Remembering The Lost Art Of Video Game Manuals

Remembering The Lost Art Of Video Game Manuals

When was the last time you grabbed the box from one of your favorite games on the shelf and leafed through the video game manuals inside? Better yet, when was the last time you purchased a game that came with a detailed manual, and in color?

The other day I was experiencing every gamer’s problem, the one where you have an entire shelf full of games stacked upon one another, but you still can’t choose something to play. That’s when my eyes fell on a Super Nintendo game box for The Legend of Zelda: A Link to the Past. Aside from nostalgia hitting me full on, I grabbed the box and opened up to see what was inside. Sure, the game cart, but there also came a fold-out, double-sided map of Hyrule. With it was the game’s manual, or “instruction booklet,” and I had almost forgotten how elaborate these bundled pieces of paper could be.

Perhaps the gradual extinction of the game manual can be owed to the rise of “going green,” or perhaps it was more cost effective for gaming publishers to ease back on the use of more paper. Whatever the case, I sure do miss a good gaming manual. Today we don’t expect to see them inside of a brand new game we just purchased. You’ll instead find inserts promoting other games from the publisher, or a leaflet trying to convince you to grab an expansion pass.

I suppose it became noticeable with the advent of the previous console generation. It’s hard to believe that generation of gaming consoles, Nintendo Wii, PlayStation 3, and Xbox 360, are now over ten years old. I don’t remember exactly what game I first took notice with, but I recall opening new games with a vested curiosity if there was indeed an instruction booklet inside.

You might think, who cares? I grew up generation after generation, and I never took so much as a peek at them. True enough. I, too, have been known to pop a new game into the console and learn as I go. Come to think of it, did anyone actually read game manuals on the car rides home from the retailers? Appreciating that kind of charm in these manuals often falls by the wayside.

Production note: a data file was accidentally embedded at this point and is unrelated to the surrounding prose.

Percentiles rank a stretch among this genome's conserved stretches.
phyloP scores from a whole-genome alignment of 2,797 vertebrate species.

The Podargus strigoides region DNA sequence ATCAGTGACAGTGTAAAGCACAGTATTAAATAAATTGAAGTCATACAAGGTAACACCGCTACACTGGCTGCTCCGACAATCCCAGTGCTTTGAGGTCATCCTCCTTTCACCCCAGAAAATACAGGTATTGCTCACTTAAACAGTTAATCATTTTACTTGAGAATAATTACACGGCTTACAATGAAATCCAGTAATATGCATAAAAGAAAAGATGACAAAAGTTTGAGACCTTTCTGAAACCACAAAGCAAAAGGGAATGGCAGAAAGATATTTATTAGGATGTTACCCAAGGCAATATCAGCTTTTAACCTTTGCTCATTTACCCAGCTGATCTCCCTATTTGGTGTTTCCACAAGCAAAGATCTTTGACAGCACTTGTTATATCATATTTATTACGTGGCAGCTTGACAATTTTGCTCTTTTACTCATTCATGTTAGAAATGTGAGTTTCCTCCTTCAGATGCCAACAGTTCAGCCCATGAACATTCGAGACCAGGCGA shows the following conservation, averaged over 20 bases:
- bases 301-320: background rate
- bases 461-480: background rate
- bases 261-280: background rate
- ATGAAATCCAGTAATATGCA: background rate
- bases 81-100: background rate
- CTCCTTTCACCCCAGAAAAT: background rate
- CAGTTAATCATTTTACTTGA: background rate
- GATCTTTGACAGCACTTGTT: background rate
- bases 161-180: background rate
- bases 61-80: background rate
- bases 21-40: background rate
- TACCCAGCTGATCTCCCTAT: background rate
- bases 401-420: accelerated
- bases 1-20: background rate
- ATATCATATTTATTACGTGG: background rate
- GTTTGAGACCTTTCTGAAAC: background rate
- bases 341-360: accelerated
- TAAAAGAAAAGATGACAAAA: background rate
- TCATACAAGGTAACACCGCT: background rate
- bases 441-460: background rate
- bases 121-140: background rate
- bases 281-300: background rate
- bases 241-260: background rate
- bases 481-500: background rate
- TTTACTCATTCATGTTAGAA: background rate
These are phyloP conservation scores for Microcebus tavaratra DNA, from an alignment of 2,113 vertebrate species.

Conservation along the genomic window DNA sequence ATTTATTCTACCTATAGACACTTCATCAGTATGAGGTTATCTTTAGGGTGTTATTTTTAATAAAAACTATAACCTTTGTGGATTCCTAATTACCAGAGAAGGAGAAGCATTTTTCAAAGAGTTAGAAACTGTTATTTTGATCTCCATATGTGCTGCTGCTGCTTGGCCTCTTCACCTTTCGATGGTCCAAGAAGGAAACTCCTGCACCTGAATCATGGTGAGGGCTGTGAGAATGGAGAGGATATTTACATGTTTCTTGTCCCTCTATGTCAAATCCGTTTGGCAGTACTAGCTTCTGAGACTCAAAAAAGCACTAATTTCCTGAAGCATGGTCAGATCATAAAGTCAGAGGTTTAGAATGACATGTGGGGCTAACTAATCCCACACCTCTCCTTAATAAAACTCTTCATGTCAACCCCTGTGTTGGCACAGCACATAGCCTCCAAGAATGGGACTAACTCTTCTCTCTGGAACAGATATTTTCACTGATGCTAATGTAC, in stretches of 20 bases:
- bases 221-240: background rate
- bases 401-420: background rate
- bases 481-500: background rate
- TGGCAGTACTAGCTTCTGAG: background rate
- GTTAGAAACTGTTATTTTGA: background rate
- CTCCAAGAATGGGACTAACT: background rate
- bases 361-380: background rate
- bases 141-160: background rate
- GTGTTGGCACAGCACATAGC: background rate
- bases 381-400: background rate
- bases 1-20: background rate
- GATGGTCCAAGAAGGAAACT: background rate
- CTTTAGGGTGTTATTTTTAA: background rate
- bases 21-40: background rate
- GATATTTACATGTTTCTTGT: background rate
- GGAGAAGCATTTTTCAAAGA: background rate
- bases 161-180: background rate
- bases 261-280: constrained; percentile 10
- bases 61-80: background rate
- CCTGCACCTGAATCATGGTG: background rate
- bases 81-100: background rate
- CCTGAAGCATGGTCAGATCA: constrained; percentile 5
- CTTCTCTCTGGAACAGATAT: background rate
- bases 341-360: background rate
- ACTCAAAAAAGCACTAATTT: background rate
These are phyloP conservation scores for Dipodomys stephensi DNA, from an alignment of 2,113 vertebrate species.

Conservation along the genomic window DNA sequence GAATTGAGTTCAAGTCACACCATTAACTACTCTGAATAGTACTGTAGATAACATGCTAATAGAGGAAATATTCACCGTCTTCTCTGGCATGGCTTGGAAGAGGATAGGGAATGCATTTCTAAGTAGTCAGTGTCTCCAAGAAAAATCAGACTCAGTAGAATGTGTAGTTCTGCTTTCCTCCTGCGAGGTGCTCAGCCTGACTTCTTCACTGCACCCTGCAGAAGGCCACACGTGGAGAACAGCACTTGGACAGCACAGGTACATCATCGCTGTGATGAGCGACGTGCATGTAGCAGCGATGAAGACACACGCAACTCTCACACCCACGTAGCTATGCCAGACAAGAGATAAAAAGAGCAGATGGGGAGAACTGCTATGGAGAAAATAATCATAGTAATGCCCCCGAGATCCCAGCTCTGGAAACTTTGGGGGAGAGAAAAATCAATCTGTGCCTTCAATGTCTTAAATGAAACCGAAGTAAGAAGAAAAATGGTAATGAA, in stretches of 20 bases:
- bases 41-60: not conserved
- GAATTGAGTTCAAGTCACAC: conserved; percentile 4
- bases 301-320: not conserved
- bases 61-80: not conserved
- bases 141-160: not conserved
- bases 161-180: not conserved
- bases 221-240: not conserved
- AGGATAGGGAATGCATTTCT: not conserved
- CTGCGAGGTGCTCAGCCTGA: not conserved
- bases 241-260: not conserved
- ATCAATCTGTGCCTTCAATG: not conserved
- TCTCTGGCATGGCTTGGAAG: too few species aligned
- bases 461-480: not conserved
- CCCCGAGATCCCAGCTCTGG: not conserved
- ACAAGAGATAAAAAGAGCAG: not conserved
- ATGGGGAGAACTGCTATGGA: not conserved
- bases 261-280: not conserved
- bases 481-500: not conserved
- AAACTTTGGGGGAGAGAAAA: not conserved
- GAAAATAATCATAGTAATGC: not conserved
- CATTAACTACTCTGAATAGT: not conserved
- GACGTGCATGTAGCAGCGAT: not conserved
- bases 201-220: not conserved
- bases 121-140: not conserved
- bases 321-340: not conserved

Without a doubt, most of my favorite game manuals come from Nintendo games. No surprise there, I’m sure. The Big N has been known to be masters at their craft. Even way back when it seemed they couldn’t go wrong. I’ll never forget when I got my Super Nintendo along with Super Mario World. That game’s manual was so colorful and detailed, as a lot of Nintendo goods are. Remember how a lot of manuals at the time would give a little backstory to set up the adventure? Gosh, I miss that. It just gets you to wonder how much you, as the player character, can make a difference in the game’s world.

In the case of The Legend of Zelda: A Link to the Past, the game gains so much depth when the first pages of the manual describe how Hyrule was shaped and formed by three goddesses, how war took its toll, a hidden golden land that is home to the Triforce, and that gathering its three pieces can allow the holder to make a wish. It was a lot to take in, but if anything it succeeded in making me think. I can tell you for a fact that it’s because of details like these that I love the lore of The Legend of Zelda, and why I can obsess over that franchise’s timeline.

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Jason Arriola

One of the biggest Star Wars fans there is. When I don't have one of many gaming peripherals in my hands I probably have my nose in a good book, out amiibo hunting, or contemplating (and never deciding) what game to pull off my shelf next!